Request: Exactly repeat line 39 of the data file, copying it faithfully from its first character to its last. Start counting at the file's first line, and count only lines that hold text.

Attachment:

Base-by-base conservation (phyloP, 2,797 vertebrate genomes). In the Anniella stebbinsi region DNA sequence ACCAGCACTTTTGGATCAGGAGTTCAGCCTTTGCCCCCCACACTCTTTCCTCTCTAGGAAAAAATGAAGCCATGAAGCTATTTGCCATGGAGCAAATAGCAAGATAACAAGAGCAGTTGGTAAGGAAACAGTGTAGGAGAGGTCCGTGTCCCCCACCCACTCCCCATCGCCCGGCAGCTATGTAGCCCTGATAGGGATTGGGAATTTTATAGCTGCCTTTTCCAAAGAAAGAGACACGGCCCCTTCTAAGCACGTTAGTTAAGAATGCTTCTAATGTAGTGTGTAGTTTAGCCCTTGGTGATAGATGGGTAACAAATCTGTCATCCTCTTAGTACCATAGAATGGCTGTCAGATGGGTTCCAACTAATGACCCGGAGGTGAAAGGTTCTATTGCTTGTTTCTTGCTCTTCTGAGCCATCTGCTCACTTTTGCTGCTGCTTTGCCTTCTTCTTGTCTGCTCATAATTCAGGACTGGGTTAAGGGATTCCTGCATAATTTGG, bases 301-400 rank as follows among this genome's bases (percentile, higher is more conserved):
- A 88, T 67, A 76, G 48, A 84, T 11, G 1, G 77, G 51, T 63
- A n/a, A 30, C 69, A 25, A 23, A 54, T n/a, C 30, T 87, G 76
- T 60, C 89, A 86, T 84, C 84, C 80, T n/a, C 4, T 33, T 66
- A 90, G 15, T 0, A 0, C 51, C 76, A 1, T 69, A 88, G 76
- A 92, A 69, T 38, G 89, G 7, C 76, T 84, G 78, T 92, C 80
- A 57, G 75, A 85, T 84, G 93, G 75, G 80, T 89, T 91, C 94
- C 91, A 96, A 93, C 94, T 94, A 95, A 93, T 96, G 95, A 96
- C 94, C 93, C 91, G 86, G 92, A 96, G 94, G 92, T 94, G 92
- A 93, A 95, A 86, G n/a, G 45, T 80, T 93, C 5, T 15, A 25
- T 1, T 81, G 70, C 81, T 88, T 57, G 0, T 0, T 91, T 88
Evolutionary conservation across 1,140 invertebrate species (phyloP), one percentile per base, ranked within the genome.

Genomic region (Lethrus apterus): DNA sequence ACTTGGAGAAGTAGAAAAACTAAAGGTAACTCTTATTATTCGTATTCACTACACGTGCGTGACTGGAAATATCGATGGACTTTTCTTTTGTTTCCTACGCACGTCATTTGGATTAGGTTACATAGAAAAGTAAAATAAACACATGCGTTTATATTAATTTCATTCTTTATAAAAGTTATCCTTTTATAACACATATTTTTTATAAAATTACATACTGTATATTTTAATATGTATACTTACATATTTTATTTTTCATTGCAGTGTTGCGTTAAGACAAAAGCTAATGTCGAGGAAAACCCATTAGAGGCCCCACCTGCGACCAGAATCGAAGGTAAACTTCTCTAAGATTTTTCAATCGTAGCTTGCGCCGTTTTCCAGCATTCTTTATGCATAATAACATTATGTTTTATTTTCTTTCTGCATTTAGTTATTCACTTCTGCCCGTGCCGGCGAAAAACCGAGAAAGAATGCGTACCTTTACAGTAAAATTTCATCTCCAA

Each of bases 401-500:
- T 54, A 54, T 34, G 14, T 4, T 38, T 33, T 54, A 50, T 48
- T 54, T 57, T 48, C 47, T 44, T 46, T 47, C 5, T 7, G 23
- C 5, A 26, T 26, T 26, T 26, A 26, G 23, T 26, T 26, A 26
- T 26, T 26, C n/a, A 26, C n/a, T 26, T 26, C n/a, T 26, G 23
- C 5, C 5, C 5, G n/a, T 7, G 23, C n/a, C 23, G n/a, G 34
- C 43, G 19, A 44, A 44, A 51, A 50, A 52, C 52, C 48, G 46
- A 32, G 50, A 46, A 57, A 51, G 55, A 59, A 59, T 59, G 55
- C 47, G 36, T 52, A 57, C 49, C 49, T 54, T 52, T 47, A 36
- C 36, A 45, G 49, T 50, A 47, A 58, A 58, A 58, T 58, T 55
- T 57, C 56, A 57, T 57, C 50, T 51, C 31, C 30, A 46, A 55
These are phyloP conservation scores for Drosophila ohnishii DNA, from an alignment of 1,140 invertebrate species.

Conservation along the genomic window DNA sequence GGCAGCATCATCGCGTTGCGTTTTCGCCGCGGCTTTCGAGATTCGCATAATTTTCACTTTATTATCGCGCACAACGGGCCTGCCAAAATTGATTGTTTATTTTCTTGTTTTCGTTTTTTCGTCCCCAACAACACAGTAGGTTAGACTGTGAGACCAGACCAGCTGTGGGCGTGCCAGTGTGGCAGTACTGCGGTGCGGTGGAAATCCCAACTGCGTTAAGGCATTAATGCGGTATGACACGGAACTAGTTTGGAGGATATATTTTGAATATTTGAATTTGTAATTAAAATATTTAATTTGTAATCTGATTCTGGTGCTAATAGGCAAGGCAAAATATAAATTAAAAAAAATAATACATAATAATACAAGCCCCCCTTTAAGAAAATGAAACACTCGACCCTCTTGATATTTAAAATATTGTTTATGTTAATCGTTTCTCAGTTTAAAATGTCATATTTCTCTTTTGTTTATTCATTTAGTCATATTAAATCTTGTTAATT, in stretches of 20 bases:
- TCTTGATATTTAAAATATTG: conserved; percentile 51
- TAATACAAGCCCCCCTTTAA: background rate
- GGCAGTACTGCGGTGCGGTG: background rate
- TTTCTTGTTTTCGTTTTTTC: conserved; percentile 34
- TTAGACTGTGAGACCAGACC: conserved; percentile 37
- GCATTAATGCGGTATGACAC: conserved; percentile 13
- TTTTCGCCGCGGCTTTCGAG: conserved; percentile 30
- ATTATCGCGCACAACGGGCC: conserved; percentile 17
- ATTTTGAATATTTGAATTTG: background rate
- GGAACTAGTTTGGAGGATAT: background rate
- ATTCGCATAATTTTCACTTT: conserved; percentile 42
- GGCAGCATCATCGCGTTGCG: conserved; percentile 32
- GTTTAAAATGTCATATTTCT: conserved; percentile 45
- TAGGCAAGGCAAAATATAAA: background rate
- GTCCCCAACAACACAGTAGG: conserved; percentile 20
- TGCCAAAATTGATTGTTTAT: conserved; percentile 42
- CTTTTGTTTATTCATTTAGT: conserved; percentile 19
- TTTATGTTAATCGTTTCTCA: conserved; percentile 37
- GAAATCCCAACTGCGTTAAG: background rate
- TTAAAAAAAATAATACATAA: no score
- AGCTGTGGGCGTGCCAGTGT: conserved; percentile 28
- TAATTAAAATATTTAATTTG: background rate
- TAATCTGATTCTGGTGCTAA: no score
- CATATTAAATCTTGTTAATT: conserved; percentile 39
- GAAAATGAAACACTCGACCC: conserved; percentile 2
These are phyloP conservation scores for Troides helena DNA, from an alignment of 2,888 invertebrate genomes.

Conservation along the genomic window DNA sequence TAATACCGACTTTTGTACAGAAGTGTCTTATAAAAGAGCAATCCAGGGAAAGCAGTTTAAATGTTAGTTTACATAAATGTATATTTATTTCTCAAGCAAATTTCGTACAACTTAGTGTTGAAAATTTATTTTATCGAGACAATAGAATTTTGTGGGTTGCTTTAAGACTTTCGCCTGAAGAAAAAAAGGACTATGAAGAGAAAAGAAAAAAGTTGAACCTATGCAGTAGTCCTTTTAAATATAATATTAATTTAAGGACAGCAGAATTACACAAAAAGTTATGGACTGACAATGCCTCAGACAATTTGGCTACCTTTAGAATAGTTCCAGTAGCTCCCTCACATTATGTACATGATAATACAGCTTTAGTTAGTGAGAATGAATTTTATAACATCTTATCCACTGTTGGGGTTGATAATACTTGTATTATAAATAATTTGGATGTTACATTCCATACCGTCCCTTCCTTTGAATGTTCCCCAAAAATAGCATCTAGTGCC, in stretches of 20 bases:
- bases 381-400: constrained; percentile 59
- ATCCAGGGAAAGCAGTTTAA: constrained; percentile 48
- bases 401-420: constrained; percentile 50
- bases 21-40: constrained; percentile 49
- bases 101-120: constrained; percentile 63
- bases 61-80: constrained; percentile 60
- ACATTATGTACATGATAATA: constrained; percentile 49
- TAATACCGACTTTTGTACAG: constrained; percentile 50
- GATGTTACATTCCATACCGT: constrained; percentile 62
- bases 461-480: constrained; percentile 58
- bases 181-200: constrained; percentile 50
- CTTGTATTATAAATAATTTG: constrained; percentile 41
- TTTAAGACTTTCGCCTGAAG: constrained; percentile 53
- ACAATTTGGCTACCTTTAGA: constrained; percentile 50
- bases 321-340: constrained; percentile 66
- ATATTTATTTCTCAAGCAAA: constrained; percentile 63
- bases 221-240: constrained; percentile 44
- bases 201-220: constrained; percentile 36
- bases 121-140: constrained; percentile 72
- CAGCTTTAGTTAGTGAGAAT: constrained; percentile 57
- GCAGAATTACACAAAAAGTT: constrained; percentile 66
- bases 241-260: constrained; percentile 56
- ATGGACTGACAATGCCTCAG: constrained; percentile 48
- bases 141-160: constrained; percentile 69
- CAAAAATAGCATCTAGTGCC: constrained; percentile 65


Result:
- GTTTAAAATGTCATATTTCT: conserved; percentile 45